The impact of CAPTCHAs on website accessibility and conversion rates
I am going to begin this blog post with a bit of background knowledge just to introduce you to the concept of the term ‘CAPTCHA’.
Have you ever been trying to fill out a registration form on a website when halfway through you’ve been asked to decipher a weird looking graphic of some squashed, distorted text and type the letters into a box (much like the image to the right)? That’s a CAPTCHA.
The word CAPTCHA is an acronym for Completely Automated Public Turing test to Tell Computers and Humans Apart. Quite simply it’s a clever test intended to make sure it’s a human trying to fill out the web form – and not some automated piece of software. They’re designed to reduce spam and prevent hacking, yet they cause many negative side effects: have you ever got to a CAPTCHA and struggled to decipher those numbers and letters and eventually given up?
CAPTCHAs decrease conversions, lower accessibility and ultimately makes you less money.
The problem with CAPTCHAs begins because they’re actually not that difficult to get-around. Specialist automated decoding software can now read CAPTCHA’s and break them with unrivalled accuracy – typically starting at around 88% [source: w3.org].
So, what do we clever humans do? We simply make the CAPTCHA’s harder to read. Over time this leads to an ‘arms race’ of making CAPTCHAs ever more cryptic, with the obvious result being normal everyday humans finding them increasingly difficult and frustrating to complete. I personally have had this issue and have eventually given up – and the website lost my custom and my money. You then start to see conversion rates in your analytics program fall, the income from your website dropping and you still get the odd spam issues when your CAPTCHA has been cracked.
CAPTCHAs and conversions
At the time of writing, when searching for “captcha conversion rate” in Google, position number one shows how one website increased their conversion rate by 10% through removing their CAPTCHA. What’s an increase of 10% worth to your business over a 12 month period? Or to put it another way how much would it cost to bring in 10% more business to your company through extra advertising?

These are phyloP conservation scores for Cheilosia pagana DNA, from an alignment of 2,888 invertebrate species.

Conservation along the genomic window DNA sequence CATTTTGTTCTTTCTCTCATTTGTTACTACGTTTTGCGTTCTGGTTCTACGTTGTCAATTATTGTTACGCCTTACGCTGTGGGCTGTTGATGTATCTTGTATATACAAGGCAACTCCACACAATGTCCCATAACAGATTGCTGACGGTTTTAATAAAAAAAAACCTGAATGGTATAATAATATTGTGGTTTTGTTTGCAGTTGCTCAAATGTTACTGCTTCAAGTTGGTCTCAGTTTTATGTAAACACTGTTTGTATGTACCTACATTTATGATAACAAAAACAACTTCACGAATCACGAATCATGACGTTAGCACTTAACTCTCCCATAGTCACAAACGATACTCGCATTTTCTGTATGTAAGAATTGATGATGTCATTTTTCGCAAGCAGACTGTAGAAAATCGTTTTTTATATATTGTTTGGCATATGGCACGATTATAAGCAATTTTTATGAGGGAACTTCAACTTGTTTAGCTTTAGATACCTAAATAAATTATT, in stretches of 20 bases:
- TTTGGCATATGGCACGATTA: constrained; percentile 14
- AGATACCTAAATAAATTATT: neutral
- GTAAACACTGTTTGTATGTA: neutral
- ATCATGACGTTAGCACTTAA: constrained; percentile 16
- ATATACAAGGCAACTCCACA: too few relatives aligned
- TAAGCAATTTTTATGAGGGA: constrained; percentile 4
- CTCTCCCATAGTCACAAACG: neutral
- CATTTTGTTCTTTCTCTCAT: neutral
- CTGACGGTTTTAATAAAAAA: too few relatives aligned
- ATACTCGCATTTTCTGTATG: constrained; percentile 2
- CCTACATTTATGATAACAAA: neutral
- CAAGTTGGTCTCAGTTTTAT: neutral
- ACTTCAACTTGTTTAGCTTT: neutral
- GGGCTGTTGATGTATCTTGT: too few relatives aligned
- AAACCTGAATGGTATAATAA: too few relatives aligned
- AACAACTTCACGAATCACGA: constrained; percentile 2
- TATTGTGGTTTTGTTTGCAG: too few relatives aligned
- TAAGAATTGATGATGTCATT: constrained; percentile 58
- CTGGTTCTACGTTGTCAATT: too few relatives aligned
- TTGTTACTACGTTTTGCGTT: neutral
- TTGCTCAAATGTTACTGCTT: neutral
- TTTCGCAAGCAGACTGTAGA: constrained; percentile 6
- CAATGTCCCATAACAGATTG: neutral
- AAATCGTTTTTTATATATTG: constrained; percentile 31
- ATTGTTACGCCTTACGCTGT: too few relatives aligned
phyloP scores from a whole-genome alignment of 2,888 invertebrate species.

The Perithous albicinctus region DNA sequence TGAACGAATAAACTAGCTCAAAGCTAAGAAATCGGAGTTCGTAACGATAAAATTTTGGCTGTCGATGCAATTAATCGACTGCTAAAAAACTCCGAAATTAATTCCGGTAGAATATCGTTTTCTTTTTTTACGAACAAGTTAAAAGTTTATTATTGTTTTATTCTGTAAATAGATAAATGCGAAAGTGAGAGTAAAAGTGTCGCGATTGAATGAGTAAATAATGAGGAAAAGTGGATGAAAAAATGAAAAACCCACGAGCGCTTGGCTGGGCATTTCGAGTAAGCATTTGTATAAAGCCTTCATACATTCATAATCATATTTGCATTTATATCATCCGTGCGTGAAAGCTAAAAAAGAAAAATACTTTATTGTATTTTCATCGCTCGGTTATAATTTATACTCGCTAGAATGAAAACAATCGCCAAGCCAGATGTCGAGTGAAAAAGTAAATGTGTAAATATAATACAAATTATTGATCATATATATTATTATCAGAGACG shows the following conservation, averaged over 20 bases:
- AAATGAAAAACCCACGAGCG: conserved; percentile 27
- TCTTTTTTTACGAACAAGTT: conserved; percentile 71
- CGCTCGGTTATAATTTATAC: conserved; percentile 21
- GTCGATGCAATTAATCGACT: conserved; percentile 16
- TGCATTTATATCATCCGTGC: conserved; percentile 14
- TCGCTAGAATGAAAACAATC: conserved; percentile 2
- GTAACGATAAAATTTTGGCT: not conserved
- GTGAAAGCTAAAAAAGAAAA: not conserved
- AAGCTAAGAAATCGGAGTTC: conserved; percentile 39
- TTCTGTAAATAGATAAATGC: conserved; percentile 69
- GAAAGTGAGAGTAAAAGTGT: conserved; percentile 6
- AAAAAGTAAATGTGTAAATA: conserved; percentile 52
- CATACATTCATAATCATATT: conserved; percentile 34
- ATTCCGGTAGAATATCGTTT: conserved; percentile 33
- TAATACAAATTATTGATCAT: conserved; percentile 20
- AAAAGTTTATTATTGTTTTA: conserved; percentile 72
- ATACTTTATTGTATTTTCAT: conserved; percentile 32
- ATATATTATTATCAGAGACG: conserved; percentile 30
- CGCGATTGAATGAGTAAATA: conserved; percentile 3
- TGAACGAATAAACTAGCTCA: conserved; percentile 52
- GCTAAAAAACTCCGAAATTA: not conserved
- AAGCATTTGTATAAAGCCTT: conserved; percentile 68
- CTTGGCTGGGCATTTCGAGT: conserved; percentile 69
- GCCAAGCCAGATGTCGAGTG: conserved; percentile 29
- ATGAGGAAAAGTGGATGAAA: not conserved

What are the alternatives to using a CAPTCHA?
Lets name a few alternatives to CAPTCHAs [source: w3.org] and their accessibility / conversion rate issues;
- Logic Puzzles – simply ask a person to solve a puzzle or a sum. What happens if this person does not know the answer to the logic puzzle? You loose the customer.
- Sound Output – output a list of numbers and characters for a user to type in. What happens if this person has no speakers? You also loose the customer.
- Limited Use Accounts – only give access to site resources from trusted users. How do you identify these users? A registration form perhaps? This would still be subject to spam, adds another step to your conversion funnel and you perhaps loose that customer too.
All of these options cause annoyance to the (potential) customer and act as just one more reason why they shouldn’t bother, or even worst take their business elsewhere.
As an internet marketing specialist, I want to convert as many users as possible. I want to remove all barriers to converting a visitor to a lead. Here at Webexpectations we’re currently trialling a ‘passive’ CAPTCHA alternative and we’re just as keen as you are to see the results. Of course – we won’t post our trade secrets here!
In summary CAPTCHA’s often cause more problems than the one issue they fix. I think of it this way: 250 leads with 40 annoying spam? Or 100 leads and just 15 spam. I would rather have the 250 leads, wouldn’t you?
If you’re currently running a high traffic website with a CAPTCHA and are keen to try out our passive alternative to see if it works better and increases conversion rates then get in contact and let us know.